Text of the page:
OFAC de-lists Al Haramain & new designations

De-listing of Al Haramain Islamic Foundation

OFAC has removed the US branch of Al Haramain Islamic Foundation (AHIF), a charity that was listed as a Specially Designated Global Terrorist, from its SDN List.  The US Treasury said last Friday the decision to de-list AHIF was taken after it agreed to dissolve, following legal action in which it accused the US government of using classified evidence to shut down a legitimate charity.  In 2011, a US appeals court found that the charity’s rights of due process had been violated by not disclosing the evidence against it and failing to give reasons for its investigation (link to judgment here). AHIF’s non-US branches remain on the SDN List.

New designations

The State Department has designated Omar Diaby, Fathi Hammad, and the Jund al-Aqsa organisation as Specially Designated Global Terrorists.

  1. Omar Diaby – Said to lead a group of French terrorist fighters in Syria, which has fought alongside the designated group al-Nusrah Front.
  2. Fathi Hammad – Allegedly engaged in terrorist activity for designated entity Hamas, where he was Interior Minister. He is said to have established Al-Aqsa TV, which broadcast programmes designed to recruit children to become armed fighters and suicide bombers.
  3. Jund al-Aqsa – Said to have carried out several terrorist operations in Syria, including the massacre of 40 civilians in the village of Maan in 2014.
This entry was posted in Terrorist Sanctions, USA by Michael O'Kane. Bookmark the permalink.

About Michael O'Kane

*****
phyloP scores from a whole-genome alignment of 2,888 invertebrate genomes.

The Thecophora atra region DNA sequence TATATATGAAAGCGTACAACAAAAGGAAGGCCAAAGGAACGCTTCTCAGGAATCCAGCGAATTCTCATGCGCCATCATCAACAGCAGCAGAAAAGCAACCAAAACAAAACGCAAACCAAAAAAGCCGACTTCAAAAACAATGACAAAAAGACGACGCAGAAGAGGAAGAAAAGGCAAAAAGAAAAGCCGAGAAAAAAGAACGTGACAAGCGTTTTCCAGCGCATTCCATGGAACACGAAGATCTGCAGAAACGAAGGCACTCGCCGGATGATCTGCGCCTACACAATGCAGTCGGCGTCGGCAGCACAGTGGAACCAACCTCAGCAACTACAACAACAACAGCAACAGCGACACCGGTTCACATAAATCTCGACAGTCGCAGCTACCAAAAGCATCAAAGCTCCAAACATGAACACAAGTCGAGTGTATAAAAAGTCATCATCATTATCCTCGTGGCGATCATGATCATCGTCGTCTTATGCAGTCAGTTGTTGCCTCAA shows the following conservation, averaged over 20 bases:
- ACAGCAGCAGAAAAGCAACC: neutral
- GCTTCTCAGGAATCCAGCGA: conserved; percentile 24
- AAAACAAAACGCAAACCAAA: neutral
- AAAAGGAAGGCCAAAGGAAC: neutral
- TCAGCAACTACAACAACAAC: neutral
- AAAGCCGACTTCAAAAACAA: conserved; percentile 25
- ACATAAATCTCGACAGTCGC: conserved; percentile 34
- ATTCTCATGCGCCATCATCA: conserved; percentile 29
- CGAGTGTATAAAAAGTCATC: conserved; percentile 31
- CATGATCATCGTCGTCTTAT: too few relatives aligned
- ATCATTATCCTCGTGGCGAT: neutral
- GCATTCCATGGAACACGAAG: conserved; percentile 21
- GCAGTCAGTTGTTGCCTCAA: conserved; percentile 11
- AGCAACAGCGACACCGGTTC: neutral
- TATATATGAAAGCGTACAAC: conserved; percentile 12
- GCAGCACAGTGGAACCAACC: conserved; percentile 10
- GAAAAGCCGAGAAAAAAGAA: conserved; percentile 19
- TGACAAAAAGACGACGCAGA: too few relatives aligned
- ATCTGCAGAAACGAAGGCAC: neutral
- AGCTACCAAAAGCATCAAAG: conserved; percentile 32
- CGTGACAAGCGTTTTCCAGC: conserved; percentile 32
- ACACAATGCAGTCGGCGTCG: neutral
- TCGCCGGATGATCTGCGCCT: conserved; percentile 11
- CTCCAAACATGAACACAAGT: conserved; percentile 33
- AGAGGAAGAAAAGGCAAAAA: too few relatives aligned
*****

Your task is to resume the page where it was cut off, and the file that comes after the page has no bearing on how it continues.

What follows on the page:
Michael O’Kane is a partner and Head of the Business Crime team at leading UK firm Peters & Peters. Described as ‘first-rate’ (Legal 500 2012), he “draws glowing praise from commentators” (Chambers 2013) for handling the international aspects of business crime, including sanctions, extradition and mutual legal assistance. Called to the Bar in 1992 and prior to joining Peters & Peters he was a senior specialist prosecutor at the Crown Prosecution Service Headquarters(CPS). At CPS HQ he was a key member of a small specialist unit responsible for the prosecution of serious and high profile fraud, terrorist and special interest criminal matters including the Stansted Airport Afghan hijacking and the prosecution of Paul Burrell (Princess Diana’s butler). Michael joined Peters & Peters in 2002. He became a partner in May 2004, and Head of the Business Crime team in May 2009. Since joining Peters & Peters, Michael has dealt with a wide range of business crime matters. He has particular expertise in international sanctions, criminal cartels, extradition, corruption, mutual legal assistance, and FSA investigations. Described as“ an influential practitioner in fraud and regulatory work, so much so that he is top of the referral lists of many City firms for independent advice for directors” (The Lawyer’s Hot 100 2009), he was recognised as one of the UK’s most innovative lawyers in the 2011 FT Innovative Lawyer Awards and included in the list of the UK's leading lawyers in 'The International Who's Who of Asset Recovery 2012. In 2012 he was the winner of the Global Competition Review Article of the Year. Michael regularly appears on television and radio to discuss his specialist areas and he is the author of the leading textbook on the UK Criminal Cartel Offence “The Law of Criminal Cartels-Practice and Procedure” (Oxford University Press 2009). Recent/Current Sanctions Work • Representing 109 individuals and 12 companies subject to designation by the European Council under targeted measures imposed against Zimbabwe. This is the largest and most complex collective challenge to a sanctions listing ever brought before the European Court. • Acting for a former Egyptian Minister and his UK resident wife, challenging their designation by the European Council of Ministers under targeted measures brought against former members of the Egyptian Government. • Advising a company accused in a UN investigation report to have breached UN sanctions imposed in relation to Somalia. • Advising a UK company in relation to ongoing commercial relationships with an Iranian company listed under both EU and UN sanctions. • Advising an individual in relation to a UK investigation for alleging breaching nuclear export controls.

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